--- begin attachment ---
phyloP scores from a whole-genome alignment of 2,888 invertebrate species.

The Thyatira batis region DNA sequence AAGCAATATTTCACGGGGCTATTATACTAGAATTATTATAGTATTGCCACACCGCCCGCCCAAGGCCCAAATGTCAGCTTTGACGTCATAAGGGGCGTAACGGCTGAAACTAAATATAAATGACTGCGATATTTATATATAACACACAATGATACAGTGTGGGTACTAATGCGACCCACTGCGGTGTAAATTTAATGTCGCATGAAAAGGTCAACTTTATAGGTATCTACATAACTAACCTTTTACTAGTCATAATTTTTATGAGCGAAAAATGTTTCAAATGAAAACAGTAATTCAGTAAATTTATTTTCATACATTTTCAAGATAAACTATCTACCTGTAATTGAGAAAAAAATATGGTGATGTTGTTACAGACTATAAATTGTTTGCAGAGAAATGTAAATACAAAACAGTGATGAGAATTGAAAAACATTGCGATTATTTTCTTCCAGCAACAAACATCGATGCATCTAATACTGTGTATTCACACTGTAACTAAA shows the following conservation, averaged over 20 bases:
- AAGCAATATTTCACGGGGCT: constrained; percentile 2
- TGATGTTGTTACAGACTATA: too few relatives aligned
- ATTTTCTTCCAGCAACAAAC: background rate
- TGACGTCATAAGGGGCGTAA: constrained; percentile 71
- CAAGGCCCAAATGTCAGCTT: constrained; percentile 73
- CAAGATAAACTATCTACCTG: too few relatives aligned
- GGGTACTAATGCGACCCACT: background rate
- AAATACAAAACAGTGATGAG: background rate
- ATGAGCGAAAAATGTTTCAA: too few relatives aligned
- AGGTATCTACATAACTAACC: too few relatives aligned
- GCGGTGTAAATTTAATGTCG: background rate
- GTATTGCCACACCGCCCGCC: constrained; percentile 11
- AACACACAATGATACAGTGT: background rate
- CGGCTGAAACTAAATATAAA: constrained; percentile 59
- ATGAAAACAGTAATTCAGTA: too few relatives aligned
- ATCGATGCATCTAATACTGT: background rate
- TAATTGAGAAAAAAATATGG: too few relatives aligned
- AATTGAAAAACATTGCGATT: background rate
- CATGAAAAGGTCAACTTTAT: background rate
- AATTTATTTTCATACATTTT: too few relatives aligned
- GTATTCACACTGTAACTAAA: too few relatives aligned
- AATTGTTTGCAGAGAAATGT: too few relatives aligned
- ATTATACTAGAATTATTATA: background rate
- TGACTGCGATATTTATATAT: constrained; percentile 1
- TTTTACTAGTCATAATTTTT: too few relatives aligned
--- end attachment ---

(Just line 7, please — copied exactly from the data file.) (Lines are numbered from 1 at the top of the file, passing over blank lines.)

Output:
- CAAGGCCCAAATGTCAGCTT: constrained; percentile 73